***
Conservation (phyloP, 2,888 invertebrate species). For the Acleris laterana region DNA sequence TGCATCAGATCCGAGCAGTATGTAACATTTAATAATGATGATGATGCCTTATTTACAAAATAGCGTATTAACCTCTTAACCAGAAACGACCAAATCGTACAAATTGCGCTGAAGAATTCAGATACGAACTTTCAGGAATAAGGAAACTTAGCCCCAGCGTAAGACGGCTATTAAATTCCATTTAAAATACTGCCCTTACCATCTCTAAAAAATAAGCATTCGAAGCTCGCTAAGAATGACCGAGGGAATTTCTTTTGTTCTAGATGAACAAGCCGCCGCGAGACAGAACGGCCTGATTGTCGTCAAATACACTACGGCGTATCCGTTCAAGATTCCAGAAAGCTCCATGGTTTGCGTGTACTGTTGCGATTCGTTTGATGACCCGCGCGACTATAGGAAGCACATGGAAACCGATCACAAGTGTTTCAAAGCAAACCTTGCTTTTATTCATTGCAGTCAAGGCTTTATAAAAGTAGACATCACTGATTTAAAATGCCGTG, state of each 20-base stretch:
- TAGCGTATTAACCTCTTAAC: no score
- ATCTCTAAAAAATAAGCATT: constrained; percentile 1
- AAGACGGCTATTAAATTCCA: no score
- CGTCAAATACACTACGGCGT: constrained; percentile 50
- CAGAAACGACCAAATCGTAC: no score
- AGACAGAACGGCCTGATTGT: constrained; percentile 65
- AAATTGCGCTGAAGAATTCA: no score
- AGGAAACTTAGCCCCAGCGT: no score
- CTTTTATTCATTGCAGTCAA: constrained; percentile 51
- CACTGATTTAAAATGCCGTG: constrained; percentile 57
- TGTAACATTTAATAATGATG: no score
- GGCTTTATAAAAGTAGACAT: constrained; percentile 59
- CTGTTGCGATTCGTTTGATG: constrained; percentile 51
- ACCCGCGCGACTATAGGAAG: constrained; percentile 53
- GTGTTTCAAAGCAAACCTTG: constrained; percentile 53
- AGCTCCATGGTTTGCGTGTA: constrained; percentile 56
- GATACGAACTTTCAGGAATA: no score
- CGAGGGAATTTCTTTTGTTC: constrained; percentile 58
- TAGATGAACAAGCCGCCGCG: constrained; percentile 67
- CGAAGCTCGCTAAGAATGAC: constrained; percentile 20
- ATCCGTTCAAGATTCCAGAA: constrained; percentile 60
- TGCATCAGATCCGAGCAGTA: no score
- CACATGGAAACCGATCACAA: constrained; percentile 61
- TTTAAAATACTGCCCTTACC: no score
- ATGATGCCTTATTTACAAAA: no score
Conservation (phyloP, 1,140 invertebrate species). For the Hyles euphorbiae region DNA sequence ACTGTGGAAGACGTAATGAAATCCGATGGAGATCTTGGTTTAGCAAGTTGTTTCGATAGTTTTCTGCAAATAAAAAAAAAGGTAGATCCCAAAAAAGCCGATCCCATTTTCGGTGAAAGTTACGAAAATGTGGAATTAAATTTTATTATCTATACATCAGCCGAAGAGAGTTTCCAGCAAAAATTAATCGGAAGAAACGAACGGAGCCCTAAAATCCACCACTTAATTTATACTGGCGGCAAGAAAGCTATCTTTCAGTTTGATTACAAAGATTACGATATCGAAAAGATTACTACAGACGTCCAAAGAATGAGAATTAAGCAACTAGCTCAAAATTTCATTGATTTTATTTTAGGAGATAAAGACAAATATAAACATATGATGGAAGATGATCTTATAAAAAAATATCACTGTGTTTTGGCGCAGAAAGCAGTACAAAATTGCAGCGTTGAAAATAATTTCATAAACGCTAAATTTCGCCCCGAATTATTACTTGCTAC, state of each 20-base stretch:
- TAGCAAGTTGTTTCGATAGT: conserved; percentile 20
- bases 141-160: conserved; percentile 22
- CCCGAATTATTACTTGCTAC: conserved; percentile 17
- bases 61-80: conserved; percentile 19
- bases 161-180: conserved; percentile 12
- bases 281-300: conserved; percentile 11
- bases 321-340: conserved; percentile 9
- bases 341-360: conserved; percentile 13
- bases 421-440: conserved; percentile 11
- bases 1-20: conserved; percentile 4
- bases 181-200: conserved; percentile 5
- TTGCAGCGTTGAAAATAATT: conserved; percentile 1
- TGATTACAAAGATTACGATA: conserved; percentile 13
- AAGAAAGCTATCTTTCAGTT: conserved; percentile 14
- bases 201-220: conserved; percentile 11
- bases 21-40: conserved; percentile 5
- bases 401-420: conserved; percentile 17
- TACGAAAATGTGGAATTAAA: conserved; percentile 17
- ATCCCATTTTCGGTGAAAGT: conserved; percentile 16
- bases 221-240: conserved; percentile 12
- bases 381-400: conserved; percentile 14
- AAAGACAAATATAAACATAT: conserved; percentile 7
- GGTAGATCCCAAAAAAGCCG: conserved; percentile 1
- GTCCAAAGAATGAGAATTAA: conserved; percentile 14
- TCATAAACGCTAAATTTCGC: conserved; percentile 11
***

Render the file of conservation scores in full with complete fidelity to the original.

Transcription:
Conservation (phyloP, 2,888 invertebrate species). For the Acleris laterana region DNA sequence TGCATCAGATCCGAGCAGTATGTAACATTTAATAATGATGATGATGCCTTATTTACAAAATAGCGTATTAACCTCTTAACCAGAAACGACCAAATCGTACAAATTGCGCTGAAGAATTCAGATACGAACTTTCAGGAATAAGGAAACTTAGCCCCAGCGTAAGACGGCTATTAAATTCCATTTAAAATACTGCCCTTACCATCTCTAAAAAATAAGCATTCGAAGCTCGCTAAGAATGACCGAGGGAATTTCTTTTGTTCTAGATGAACAAGCCGCCGCGAGACAGAACGGCCTGATTGTCGTCAAATACACTACGGCGTATCCGTTCAAGATTCCAGAAAGCTCCATGGTTTGCGTGTACTGTTGCGATTCGTTTGATGACCCGCGCGACTATAGGAAGCACATGGAAACCGATCACAAGTGTTTCAAAGCAAACCTTGCTTTTATTCATTGCAGTCAAGGCTTTATAAAAGTAGACATCACTGATTTAAAATGCCGTG, state of each 20-base stretch:
- TAGCGTATTAACCTCTTAAC: no score
- ATCTCTAAAAAATAAGCATT: constrained; percentile 1
- AAGACGGCTATTAAATTCCA: no score
- CGTCAAATACACTACGGCGT: constrained; percentile 50
- CAGAAACGACCAAATCGTAC: no score
- AGACAGAACGGCCTGATTGT: constrained; percentile 65
- AAATTGCGCTGAAGAATTCA: no score
- AGGAAACTTAGCCCCAGCGT: no score
- CTTTTATTCATTGCAGTCAA: constrained; percentile 51
- CACTGATTTAAAATGCCGTG: constrained; percentile 57
- TGTAACATTTAATAATGATG: no score
- GGCTTTATAAAAGTAGACAT: constrained; percentile 59
- CTGTTGCGATTCGTTTGATG: constrained; percentile 51
- ACCCGCGCGACTATAGGAAG: constrained; percentile 53
- GTGTTTCAAAGCAAACCTTG: constrained; percentile 53
- AGCTCCATGGTTTGCGTGTA: constrained; percentile 56
- GATACGAACTTTCAGGAATA: no score
- CGAGGGAATTTCTTTTGTTC: constrained; percentile 58
- TAGATGAACAAGCCGCCGCG: constrained; percentile 67
- CGAAGCTCGCTAAGAATGAC: constrained; percentile 20
- ATCCGTTCAAGATTCCAGAA: constrained; percentile 60
- TGCATCAGATCCGAGCAGTA: no score
- CACATGGAAACCGATCACAA: constrained; percentile 61
- TTTAAAATACTGCCCTTACC: no score
- ATGATGCCTTATTTACAAAA: no score
Conservation (phyloP, 1,140 invertebrate species). For the Hyles euphorbiae region DNA sequence ACTGTGGAAGACGTAATGAAATCCGATGGAGATCTTGGTTTAGCAAGTTGTTTCGATAGTTTTCTGCAAATAAAAAAAAAGGTAGATCCCAAAAAAGCCGATCCCATTTTCGGTGAAAGTTACGAAAATGTGGAATTAAATTTTATTATCTATACATCAGCCGAAGAGAGTTTCCAGCAAAAATTAATCGGAAGAAACGAACGGAGCCCTAAAATCCACCACTTAATTTATACTGGCGGCAAGAAAGCTATCTTTCAGTTTGATTACAAAGATTACGATATCGAAAAGATTACTACAGACGTCCAAAGAATGAGAATTAAGCAACTAGCTCAAAATTTCATTGATTTTATTTTAGGAGATAAAGACAAATATAAACATATGATGGAAGATGATCTTATAAAAAAATATCACTGTGTTTTGGCGCAGAAAGCAGTACAAAATTGCAGCGTTGAAAATAATTTCATAAACGCTAAATTTCGCCCCGAATTATTACTTGCTAC, state of each 20-base stretch:
- TAGCAAGTTGTTTCGATAGT: conserved; percentile 20
- bases 141-160: conserved; percentile 22
- CCCGAATTATTACTTGCTAC: conserved; percentile 17
- bases 61-80: conserved; percentile 19
- bases 161-180: conserved; percentile 12
- bases 281-300: conserved; percentile 11
- bases 321-340: conserved; percentile 9
- bases 341-360: conserved; percentile 13
- bases 421-440: conserved; percentile 11
- bases 1-20: conserved; percentile 4
- bases 181-200: conserved; percentile 5
- TTGCAGCGTTGAAAATAATT: conserved; percentile 1
- TGATTACAAAGATTACGATA: conserved; percentile 13
- AAGAAAGCTATCTTTCAGTT: conserved; percentile 14
- bases 201-220: conserved; percentile 11
- bases 21-40: conserved; percentile 5
- bases 401-420: conserved; percentile 17
- TACGAAAATGTGGAATTAAA: conserved; percentile 17
- ATCCCATTTTCGGTGAAAGT: conserved; percentile 16
- bases 221-240: conserved; percentile 12
- bases 381-400: conserved; percentile 14
- AAAGACAAATATAAACATAT: conserved; percentile 7
- GGTAGATCCCAAAAAAGCCG: conserved; percentile 1
- GTCCAAAGAATGAGAATTAA: conserved; percentile 14
- TCATAAACGCTAAATTTCGC: conserved; percentile 11